[Federal Register: April 18, 2007 (Volume 72, Number 74)]
[Page 19549-19551]
From the Federal Register Online via GPO Access [wais.access.gpo.gov]



Fish and Wildlife Service

Endangered and Threatened Wildlife and Plants; Initiation of 5-
Year Reviews of Seven Wildlife Species and Two Plant Species in the 
Mountain-Prairie Region

AGENCY: Fish and Wildlife Service, Interior.

ACTION: Notice of review; request for comments.


SUMMARY: We, the U.S. Fish and Wildlife Service (Service), initiate 5-
year reviews of seven wildlife species--Canada lynx (Lynx canadensis), 
grizzly bear (Ursus arctos horribilis) (as listed in the lower 48-
States excluding the Greater Yellowstone Area population; see table 1), 
bonytail chub (=bonytail) (Gila elegans), humpback chub (Gila cypha), 
Colorado pikeminnow (=squawfish) (Ptychocheilus lucius), razorback 
sucker (Xyrauchen texanus), and Uncompahgre fritillary butterfly 
(Boloria acrocnema); and two plant species--Howellia aquatilis (water 
howellia) and Astragalus desereticus (Deseret milk-vetch)--in the 
Mountain-Prairie Region under the Endangered Species Act of 1973, as 
amended (Act). We conduct 5-year reviews to ensure that our 
classification of each species as threatened or endangered on the List 
of Endangered and Threatened Wildlife and Plants is accurate. A 5-year 
review is an assessment of the best scientific and commercial data 
available at the time of the review.

DATES: To allow us adequate time to conduct our review, we must receive 
your information no later than June 18, 2007. However, we will continue 
to accept new information about any listed species at any time.

ADDRESSES: For instructions on how to submit information and review the

[[Page 19550]]

information that we receive on these species, see ``Public Solicitation 
of New Information.''

FOR FURTHER INFORMATION CONTACT: For species-specific information, 
contact the appropriate person under ``Public Solicitation of New 


Why Do We Conduct a 5-Year Review?

    Section 4(c)(2)(A) of the Act requires that we conduct a review of 
listed species at least once every 5 years. We are then, under section 
4(c)(2)(B) and the provisions of subsections (a) and (b), to determine, 
on the basis of such a review, whether or not any species should be 
removed from the List of Endangered and Threatened Wildlife and Plants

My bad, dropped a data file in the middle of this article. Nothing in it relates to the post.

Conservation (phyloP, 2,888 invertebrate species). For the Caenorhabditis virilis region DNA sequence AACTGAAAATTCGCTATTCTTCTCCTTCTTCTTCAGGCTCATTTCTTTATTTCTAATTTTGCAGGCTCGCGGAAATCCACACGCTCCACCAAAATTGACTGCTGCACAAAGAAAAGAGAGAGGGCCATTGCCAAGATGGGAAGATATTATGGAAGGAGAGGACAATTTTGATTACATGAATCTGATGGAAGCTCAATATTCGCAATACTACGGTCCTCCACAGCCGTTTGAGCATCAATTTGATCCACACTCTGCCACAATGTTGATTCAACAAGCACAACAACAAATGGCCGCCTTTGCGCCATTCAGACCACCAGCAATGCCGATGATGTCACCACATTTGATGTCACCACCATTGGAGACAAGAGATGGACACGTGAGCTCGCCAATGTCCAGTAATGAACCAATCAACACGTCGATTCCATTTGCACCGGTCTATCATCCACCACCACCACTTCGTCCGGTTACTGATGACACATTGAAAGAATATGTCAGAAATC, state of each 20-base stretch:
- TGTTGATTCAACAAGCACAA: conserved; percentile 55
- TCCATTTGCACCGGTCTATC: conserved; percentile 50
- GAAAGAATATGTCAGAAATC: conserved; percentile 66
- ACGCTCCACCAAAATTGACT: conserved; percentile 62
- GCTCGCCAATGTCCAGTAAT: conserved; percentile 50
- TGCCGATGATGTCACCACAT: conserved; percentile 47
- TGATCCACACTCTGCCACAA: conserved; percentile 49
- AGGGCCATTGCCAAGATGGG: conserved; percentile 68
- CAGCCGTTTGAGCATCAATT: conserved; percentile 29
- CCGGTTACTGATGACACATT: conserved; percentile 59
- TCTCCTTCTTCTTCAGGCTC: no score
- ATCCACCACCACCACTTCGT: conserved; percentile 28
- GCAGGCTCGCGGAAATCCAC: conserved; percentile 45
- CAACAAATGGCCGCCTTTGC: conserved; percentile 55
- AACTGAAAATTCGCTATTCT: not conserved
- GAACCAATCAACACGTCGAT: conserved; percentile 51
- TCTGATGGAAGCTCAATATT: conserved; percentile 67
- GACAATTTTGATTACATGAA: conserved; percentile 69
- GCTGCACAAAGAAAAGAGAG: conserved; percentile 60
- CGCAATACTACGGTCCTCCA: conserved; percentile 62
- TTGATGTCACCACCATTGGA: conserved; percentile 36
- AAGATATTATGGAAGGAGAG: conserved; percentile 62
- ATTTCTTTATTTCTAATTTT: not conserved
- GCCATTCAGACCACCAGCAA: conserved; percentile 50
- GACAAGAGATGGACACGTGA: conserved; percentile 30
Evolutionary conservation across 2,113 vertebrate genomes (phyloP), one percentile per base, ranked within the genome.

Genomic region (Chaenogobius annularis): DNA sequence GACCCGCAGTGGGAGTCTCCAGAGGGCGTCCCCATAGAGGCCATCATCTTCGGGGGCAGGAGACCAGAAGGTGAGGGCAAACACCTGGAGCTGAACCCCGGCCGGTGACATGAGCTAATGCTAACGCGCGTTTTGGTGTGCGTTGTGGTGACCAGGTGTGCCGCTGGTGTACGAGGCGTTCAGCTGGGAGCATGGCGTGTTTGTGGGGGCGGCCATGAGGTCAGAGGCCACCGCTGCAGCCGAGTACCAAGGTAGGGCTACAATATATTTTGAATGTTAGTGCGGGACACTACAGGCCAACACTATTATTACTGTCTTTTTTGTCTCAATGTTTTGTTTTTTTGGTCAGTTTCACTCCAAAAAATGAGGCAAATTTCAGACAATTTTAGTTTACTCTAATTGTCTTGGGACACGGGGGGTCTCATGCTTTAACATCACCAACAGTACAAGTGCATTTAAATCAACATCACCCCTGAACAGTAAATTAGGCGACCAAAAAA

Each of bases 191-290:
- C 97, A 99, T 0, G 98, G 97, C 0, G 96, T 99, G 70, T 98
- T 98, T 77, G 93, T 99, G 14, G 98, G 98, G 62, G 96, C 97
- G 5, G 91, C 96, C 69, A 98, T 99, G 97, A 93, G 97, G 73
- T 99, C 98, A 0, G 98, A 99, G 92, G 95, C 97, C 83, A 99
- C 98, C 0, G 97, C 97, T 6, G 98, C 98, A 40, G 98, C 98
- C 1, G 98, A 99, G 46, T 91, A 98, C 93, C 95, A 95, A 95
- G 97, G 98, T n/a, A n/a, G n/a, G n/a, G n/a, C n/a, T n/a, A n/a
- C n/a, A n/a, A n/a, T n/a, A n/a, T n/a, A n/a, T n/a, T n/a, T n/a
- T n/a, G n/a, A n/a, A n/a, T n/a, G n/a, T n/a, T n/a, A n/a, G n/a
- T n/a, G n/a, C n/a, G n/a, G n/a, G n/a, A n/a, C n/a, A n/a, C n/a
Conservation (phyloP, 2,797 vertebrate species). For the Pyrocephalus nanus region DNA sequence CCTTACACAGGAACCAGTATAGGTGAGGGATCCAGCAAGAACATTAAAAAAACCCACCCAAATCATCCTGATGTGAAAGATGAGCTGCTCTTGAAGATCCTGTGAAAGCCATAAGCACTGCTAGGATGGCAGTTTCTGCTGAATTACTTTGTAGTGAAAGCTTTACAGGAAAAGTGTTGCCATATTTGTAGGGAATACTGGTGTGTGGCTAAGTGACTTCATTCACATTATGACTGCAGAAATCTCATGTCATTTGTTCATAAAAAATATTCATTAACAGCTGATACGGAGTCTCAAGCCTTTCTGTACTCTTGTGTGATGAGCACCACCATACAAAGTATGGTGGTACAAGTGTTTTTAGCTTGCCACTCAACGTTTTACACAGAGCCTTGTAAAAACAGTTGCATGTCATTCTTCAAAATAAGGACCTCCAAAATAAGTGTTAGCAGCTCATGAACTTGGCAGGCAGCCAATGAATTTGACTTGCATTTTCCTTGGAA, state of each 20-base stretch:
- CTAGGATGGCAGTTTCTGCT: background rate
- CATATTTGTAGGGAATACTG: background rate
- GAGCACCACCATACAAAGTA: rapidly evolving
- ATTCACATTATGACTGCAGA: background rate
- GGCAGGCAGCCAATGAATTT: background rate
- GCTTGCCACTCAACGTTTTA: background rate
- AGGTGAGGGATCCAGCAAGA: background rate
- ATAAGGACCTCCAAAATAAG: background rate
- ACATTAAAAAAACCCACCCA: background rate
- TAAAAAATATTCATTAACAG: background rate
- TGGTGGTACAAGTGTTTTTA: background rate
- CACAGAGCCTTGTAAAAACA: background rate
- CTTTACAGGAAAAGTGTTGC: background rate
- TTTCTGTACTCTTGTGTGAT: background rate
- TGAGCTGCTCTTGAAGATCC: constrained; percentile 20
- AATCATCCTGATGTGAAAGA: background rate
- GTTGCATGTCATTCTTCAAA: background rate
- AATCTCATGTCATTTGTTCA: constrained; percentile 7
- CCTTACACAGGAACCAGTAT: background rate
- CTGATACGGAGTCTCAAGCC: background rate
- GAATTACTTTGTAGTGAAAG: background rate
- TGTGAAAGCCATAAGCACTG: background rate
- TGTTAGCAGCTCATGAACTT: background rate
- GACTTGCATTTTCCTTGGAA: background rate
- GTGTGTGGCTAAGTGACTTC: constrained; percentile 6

(delisted), or reclassified from endangered to threatened (downlisted), 
or reclassified from threatened to endangered (uplisted). The 5-year 
review is an assessment of the best scientific and commercial data 
available at the time of the review. Therefore, we are requesting 
submission of any new information (best scientific and commercial data) 
on these species since they were originally listed.
    For each species, if its present classification is not consistent 
with the best scientific and commercial information available, we will 
recommend whether or not a change is warranted in the Federal 
classification of the species. Any change in Federal classification 
would require a separate rulemaking process.
    Our regulations at 50 CFR 424.21 require that we publish a notice 
in the Federal Register announcing those species currently under active 
review. This notice announces our active review of the species in Table 

 Table 1.--Summary of Listing Information, Seven Wildlife Species and Two Plant Species in the Mountain-Prairie
           Common name              Scientific name         Status           Where listed     Final listing rule
    Bonytail chub...............  Gila elegans......  Endangered........  Entire............  45 FR 27710; 04/23/
    Canada lynx.................  Lynx canadensis...  Threatened........  CO, ID, ME, MI,     65 FR 16051; 03/24/
                                                                           MN, MT, NH, NY,     2000.
                                                                           OR, UT, VT, WA,
                                                                           WI, WY.
    Colorado pikeminnow.........  Ptychocheilus       Endangered........  Entire, except      39 FR 1175; 01/04/
                                   lucius.                                 Salt and Verde R.   1974.
                                                                           drainages, AZ.
    Colorado pikeminnow.........  Ptychocheilus       Experimental        Salt and Verde R.   50 FR 30188; 07/24/
                                   lucius.             population.         drainages, AZ.      1985.
    Grizzly bear................  Ursus arctos        Threatened........  U.S.A.,             40 FR 31734; 07/28/
                                   horribilis.                             conterminous        1975.